Scientists have tried to trap invading insects and prevent an infestation since they were first seen in the state last year. More than two inches long, trumpets get their nickname from their propensity to attack and kill honeybees and potential, people.
Officials announced Friday that they had identified the Asian giant horn earlier this week from a trap collected near Birch Bay on July 14.
“This is encouraging because it means we know that traps work,” Sven Spichiger, managing entomologist for the Washington Department of Agriculture (WSDA), said in a statement. “But it also means we have to do it.”
That work includes finding nests using infrared cameras and setting multiple traps, the announcement said. The state agriculture department plans to set up special traps to catch the trumpets and keep them alive so they can be tagged and tracked back to their colonies. When the agency finds the colonies, they will be destroyed.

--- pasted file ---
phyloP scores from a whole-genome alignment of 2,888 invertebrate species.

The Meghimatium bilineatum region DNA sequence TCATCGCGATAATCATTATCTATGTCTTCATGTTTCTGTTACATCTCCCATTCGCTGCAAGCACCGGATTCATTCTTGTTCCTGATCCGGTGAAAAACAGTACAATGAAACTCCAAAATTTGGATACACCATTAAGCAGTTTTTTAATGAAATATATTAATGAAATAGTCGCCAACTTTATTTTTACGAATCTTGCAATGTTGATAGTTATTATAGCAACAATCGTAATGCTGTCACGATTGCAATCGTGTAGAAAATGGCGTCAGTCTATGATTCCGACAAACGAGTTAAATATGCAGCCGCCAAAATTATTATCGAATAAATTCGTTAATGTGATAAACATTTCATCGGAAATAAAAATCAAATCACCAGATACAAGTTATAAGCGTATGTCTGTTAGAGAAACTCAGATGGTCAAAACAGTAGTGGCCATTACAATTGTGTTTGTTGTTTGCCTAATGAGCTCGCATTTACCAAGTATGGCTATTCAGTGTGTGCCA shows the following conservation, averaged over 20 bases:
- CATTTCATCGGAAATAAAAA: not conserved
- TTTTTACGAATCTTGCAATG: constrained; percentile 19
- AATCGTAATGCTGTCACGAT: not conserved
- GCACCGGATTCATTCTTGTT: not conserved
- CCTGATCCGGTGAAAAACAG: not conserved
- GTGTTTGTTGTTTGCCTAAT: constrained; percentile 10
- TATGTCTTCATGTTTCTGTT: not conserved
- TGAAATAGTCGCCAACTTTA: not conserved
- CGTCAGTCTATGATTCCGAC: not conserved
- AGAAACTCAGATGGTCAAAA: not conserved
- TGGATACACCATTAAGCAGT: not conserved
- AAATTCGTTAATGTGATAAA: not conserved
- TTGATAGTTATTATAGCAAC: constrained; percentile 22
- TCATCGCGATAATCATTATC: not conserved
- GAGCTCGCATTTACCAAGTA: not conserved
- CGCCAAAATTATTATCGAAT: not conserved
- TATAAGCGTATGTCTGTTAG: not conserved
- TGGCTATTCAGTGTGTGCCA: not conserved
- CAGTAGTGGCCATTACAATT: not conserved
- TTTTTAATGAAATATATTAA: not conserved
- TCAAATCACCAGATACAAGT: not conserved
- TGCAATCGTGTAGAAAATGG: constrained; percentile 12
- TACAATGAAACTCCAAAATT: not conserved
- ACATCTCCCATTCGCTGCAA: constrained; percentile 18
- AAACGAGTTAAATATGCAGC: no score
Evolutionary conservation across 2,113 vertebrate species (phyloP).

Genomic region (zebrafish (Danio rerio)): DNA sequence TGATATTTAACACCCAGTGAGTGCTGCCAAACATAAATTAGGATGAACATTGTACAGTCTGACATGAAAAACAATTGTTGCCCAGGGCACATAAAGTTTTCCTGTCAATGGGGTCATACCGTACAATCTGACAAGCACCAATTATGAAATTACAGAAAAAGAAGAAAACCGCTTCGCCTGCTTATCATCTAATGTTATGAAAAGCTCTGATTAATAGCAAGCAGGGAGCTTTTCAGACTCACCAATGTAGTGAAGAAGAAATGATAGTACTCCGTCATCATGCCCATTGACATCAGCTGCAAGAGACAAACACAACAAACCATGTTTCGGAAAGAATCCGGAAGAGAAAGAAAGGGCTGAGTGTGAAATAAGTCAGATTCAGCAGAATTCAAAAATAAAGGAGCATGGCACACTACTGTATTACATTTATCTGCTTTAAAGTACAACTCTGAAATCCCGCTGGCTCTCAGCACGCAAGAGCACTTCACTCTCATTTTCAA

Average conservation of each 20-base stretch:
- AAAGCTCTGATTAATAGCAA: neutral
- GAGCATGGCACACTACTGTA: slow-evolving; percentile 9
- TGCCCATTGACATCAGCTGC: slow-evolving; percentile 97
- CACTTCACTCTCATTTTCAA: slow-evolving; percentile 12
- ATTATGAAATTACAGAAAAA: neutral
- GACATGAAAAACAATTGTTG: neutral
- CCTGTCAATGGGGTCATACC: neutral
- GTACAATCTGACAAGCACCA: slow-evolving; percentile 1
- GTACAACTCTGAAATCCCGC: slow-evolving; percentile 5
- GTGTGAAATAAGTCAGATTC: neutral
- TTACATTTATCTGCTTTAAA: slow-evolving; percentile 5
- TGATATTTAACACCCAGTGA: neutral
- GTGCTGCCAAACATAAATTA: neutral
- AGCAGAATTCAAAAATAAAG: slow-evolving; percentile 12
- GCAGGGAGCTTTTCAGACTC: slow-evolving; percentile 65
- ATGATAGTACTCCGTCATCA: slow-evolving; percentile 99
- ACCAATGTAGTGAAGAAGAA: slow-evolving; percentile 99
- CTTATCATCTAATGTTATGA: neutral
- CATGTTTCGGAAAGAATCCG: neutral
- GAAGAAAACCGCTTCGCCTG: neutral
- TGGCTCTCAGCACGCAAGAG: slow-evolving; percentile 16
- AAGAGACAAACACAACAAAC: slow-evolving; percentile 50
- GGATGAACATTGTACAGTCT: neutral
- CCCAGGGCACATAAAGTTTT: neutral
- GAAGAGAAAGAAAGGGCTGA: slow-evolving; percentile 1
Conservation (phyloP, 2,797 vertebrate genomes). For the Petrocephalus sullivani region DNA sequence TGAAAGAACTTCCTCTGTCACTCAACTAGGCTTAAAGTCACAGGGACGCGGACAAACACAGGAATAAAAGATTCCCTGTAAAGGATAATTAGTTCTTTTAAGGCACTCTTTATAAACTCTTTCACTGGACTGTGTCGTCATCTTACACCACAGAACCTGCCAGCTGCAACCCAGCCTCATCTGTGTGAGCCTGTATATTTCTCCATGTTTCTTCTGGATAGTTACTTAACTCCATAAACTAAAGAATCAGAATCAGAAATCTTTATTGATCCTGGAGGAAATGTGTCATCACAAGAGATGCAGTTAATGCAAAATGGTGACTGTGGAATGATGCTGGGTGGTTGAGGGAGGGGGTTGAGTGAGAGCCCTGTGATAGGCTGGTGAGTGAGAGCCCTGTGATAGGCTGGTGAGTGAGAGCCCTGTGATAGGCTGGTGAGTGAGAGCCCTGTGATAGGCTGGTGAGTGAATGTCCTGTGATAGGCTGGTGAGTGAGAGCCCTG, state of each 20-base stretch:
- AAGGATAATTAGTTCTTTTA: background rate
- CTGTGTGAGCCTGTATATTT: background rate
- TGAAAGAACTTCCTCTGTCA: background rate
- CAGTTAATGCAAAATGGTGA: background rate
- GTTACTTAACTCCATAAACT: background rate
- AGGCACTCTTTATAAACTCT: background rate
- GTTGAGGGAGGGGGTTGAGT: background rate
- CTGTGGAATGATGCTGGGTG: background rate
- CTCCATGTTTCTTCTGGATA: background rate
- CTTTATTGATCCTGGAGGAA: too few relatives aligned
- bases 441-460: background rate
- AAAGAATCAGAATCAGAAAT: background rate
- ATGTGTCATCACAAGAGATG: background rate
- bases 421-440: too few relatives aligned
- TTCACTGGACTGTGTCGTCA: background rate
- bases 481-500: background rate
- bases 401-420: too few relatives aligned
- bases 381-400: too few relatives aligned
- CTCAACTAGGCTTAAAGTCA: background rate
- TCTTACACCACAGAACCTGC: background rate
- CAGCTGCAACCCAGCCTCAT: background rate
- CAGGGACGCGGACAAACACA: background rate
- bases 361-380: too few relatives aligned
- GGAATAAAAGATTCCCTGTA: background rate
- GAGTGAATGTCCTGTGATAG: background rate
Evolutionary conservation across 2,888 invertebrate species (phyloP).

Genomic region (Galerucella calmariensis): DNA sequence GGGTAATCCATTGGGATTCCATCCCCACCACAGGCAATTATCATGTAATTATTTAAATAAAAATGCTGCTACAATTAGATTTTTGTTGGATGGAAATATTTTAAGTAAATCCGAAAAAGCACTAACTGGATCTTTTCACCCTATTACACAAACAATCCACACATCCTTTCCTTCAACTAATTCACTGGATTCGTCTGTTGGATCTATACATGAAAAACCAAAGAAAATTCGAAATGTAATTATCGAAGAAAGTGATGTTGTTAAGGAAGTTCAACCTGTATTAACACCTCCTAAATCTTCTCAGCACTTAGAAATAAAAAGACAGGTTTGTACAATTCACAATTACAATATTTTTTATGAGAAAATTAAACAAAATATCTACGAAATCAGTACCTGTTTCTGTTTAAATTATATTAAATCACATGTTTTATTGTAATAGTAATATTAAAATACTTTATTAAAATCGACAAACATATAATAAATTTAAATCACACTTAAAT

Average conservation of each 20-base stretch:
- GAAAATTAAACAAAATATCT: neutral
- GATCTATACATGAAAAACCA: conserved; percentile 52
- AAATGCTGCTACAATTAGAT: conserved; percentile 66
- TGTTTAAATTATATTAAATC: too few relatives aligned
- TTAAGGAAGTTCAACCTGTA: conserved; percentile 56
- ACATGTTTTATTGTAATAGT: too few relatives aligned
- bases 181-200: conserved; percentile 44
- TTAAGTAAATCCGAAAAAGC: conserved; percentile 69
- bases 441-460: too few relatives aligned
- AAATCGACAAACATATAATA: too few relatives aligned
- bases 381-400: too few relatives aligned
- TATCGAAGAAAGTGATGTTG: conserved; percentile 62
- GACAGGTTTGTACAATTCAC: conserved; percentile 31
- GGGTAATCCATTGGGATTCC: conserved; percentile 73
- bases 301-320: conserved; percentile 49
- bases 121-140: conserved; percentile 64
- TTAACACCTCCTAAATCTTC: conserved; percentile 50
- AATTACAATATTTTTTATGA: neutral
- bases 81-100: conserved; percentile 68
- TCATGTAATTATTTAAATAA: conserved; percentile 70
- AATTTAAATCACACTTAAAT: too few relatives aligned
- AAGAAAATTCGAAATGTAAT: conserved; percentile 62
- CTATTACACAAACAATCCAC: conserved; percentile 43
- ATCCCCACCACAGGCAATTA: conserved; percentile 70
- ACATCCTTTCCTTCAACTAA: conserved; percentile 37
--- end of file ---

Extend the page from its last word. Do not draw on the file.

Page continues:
The hope is to find the nest by mid-September before the colony begins creating new queens and drones, the statement said.
Scientists are unsure how giant Asian native hornets ended up in Washington state.
But do not approach.